I've been studying the Gunfight at the OK Corral since I was in the 8th grade when I did my first book report on Wyatt Earp. And I've read entire books dedicated on Earp and Doc Holliday - so I had to keep that in mind when reading this book. Basically there's a lot of stuff I already knew but most people probably won't know.

The Gunfight at the OK Corral remains with us because i
One of the more disappointing reads I've had in while. I picked this up at the discount table of a local bookstore, and maybe that should have tipped me off. What should have tipped me off even more was reading the first chapter which struck me as a rambling, unfocused, and generally uninteresting hodge podge of generalities, but I figured it would probably get better once the author got into the real subject matter of the book. And it did, in a way - the generalities were gone, but there were a ...more
Tom Marcinko
Shamless self-promo: I interviewed the author and quoted him in this article.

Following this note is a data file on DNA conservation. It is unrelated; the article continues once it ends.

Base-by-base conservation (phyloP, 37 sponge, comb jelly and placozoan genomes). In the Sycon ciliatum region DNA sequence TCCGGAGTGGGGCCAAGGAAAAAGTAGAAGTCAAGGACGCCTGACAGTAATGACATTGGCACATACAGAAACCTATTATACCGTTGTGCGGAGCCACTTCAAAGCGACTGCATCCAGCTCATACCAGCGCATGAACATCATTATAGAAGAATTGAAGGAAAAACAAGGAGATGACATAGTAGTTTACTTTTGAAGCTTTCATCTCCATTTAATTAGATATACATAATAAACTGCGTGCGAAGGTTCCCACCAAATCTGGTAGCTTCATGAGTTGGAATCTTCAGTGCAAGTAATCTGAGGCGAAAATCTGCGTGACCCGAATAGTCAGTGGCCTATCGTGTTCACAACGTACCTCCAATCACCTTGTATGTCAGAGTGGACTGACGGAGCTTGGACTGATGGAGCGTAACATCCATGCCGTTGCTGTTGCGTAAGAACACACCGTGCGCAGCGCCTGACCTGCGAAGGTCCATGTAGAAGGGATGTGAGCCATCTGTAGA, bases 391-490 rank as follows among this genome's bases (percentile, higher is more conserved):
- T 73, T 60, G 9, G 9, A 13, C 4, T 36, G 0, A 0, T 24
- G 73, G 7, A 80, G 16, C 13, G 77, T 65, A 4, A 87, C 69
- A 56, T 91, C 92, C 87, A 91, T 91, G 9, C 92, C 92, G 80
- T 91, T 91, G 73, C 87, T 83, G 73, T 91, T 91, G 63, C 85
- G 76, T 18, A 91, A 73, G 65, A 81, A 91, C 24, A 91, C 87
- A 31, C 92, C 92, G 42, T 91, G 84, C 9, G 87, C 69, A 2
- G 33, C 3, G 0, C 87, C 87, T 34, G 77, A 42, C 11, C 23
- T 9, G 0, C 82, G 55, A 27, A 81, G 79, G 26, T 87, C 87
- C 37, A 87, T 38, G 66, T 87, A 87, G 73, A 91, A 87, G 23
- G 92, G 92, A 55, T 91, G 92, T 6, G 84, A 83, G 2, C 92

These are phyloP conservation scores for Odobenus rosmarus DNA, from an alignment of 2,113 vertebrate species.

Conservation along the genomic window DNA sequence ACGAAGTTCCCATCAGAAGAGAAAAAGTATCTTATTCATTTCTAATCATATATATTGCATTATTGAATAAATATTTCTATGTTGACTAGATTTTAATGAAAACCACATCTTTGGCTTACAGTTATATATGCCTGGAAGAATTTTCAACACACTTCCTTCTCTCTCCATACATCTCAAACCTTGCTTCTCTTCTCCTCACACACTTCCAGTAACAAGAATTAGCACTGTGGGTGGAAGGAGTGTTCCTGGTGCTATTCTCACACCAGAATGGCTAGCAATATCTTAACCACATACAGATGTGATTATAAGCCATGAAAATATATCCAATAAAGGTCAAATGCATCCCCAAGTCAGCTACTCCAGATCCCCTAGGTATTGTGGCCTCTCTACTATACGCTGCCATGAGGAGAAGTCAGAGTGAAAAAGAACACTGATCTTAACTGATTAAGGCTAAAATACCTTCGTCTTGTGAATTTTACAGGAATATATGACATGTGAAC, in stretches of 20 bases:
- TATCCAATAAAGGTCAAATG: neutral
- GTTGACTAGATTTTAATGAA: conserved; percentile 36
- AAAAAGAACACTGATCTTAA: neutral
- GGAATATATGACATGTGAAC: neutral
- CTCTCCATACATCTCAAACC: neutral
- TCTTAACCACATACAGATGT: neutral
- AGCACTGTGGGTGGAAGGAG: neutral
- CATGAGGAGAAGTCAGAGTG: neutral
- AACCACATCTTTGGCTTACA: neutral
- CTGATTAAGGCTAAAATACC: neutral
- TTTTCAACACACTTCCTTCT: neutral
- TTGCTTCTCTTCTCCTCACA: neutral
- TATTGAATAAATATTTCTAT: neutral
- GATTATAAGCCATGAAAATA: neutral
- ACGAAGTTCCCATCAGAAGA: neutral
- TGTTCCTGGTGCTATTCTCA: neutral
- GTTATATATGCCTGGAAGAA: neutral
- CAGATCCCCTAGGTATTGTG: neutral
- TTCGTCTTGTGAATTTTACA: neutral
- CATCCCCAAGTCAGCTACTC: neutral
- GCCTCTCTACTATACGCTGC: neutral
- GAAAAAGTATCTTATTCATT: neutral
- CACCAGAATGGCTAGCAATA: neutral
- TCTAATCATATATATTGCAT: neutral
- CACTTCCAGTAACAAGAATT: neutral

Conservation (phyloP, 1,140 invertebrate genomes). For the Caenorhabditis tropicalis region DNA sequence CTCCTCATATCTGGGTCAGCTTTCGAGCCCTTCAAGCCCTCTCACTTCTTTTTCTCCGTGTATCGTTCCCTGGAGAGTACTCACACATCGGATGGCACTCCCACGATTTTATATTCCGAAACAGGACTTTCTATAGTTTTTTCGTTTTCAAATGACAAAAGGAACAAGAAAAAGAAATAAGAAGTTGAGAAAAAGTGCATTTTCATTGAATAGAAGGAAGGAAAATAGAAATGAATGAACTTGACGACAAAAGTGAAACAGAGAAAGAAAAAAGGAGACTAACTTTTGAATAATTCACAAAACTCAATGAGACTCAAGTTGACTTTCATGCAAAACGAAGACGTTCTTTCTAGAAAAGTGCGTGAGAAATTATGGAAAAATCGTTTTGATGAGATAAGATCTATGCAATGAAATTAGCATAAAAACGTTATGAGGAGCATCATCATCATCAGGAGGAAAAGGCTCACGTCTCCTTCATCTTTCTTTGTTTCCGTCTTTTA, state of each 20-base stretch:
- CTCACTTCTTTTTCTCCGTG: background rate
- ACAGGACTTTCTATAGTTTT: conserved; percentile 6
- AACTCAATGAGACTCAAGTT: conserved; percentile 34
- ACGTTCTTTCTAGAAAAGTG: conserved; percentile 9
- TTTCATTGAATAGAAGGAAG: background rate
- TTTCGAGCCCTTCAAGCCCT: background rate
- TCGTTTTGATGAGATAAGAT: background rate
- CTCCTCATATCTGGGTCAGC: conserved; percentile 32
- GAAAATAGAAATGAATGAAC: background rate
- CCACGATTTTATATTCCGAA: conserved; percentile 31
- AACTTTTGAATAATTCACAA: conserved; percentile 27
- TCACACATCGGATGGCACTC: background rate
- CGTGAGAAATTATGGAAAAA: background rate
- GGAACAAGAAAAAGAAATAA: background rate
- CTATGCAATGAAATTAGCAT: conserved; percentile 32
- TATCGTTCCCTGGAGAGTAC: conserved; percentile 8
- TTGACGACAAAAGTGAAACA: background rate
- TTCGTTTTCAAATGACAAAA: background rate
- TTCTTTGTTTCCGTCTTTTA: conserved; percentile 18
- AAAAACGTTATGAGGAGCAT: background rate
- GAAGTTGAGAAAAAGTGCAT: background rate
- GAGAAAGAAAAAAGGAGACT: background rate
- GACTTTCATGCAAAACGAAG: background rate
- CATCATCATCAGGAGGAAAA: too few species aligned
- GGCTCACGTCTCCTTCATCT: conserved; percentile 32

Pure kismet: I'd checked this book out of the library and it was sitting on my night table, patiently waiting to be read, before I even got the assignment to write that short item about the cowboys.

Here's Jeff Guinn's nut graf:

'As Pima County deputy sheriff, [Wyatt Earp] had to contend with a steady influx of arrivals who were every bit as experienced in breaking the law as Wyatt was in enforcing it. Like his adversari
I've read about everything there is to offer on this particular subject....and I found this to be both informative and very entertaining. Each of the more popular titles dealing with the shootout, or Wyatt and the Earps, and of course Doc Holiday, claims to be the end all be all of up to date research...and in the end where you fall really depends on your ability to incorporate new facts and info into your views despite any biases you may harbor..and just how far you're willing to go to verify t ...more
Stephen Welch
Have to say this book was amazing. As he did with Go Down Together the story of Bonnie and Clyde, Jeff Guinn here stripped away the myths and misconception of what really happened in Tombstone on October 26 1881.

Guinn is becoming one of my faovorite historians to read. With the Last Gunfight Guinn doesn't tell this story just from the side of the Earps. And if your a fan of the movie Tombstone starring Kirk Russell and Val Kilmer and think this was a story as simple as the good guys vs the bad g
Jim A
Good read that separates Hollywood from reality as to what happened in Tombstone in 1881, and the aftermath.